What’s your Biggest Problem?

“What’s your biggest problem” was one of the questions that a manufacturing association asked in a survey of its members. They were deluged with answers and a few surprises.

They expected that the major problems would involve materials, manufacturing processes, machinery, management, technology or government regulations. None of these even came close. The major problem was people and the question seemed to open a Pandora’s box.

The association heard stories that made them wonder how these firms managed to stay in business. One member told about a lead hand they promoted to supervisor only to find that he couldn’t read the schematic diagrams of the components they were building. Another complained about his inspectors who couldn’t inspect finished pieces with even a minimum degree of accuracy.

A plant manager related a horror story about workers whose eye-hand coordination and manual dexterity was so bad that their scrap rate tripled in a three-week period before they found out what was wrong. But the most common problem was one of finding people who had the reading and arithmetic skills necessary for today’s complex, computer driven plants. As one manager put it, “We don’t have a position here that doesn’t require good reading and math skills. We can train people to operate certain machines, but if they can’t read and can’t compute, we can never move them to new equipment and as for advancing them, just forget it!”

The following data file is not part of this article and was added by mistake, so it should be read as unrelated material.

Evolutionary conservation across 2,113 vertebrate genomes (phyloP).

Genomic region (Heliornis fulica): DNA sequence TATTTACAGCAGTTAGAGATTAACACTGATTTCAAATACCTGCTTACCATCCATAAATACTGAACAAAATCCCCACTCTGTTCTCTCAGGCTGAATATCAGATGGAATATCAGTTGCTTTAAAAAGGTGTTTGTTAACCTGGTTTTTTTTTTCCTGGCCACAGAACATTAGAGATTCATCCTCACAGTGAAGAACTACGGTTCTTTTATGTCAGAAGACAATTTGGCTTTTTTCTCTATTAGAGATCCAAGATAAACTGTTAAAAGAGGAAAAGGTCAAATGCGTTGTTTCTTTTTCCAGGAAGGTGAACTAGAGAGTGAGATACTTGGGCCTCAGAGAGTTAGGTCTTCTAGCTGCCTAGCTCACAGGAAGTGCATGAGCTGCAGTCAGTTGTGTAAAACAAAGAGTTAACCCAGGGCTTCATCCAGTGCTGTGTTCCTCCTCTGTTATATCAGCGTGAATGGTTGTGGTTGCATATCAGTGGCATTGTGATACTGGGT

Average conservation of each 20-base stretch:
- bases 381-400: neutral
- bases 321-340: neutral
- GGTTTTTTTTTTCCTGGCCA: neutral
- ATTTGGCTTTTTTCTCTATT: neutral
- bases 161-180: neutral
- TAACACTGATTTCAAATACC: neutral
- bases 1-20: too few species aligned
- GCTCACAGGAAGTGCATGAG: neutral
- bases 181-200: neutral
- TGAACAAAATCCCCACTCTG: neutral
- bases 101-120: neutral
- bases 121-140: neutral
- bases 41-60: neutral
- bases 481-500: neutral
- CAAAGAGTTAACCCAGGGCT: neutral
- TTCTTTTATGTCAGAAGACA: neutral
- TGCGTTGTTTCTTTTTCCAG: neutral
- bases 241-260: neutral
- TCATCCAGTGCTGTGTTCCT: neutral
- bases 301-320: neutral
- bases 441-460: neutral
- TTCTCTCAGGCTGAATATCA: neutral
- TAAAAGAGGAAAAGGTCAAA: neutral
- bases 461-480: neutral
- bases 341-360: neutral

The association also heard about some unique people problems. There was a plant supervisor who couldn’t read blue prints; a data entry clerk who was fast but couldn’t spell, a bookkeeper who couldn’t divide and one unfortunate electronics firm that had hired three color blind workers to install color coded transistors. The results were chaotic and costly.

A second part of the association’s survey asked its members to tell them what was required to solve these problems. The answers included the usual comments about firing people and improving trade schools, but the overwhelming need proved to be a demand for assistance from Human Resources departments in hiring better people. The managers wanted someone to prescreen applicants to make sure that they had the skills and abilities that were required for the jobs they would hold.

An investigation revealed that many of these firms were either not testing anyone at all or were using inadequate and inappropriate tests. Several were unaware of the kinds of tests available, where to find them and how to use them. The association embarked on a program to educate their members and their HR departments about the kinds of tests they could and should be using. Here is a summary of what they recommended.

Start with the Basic Skills Test. This is a quick paper and pencil test that accurately measures fifteen different abilities including: Language Skills, Reading Comprehension, Computation, Problem Solving, Decision Making, Following Oral Directions, Following Written Directions, Reasoning, Classifying, Visual Speed & Accuracy.

There are specific tests to measure reading and arithmetic skills and two of the best are the Reading Inventory and the Arithmetic Inventory. They measure every facet of these important abilities and will do so up to either a grade 8-9 level or the grade 12 level.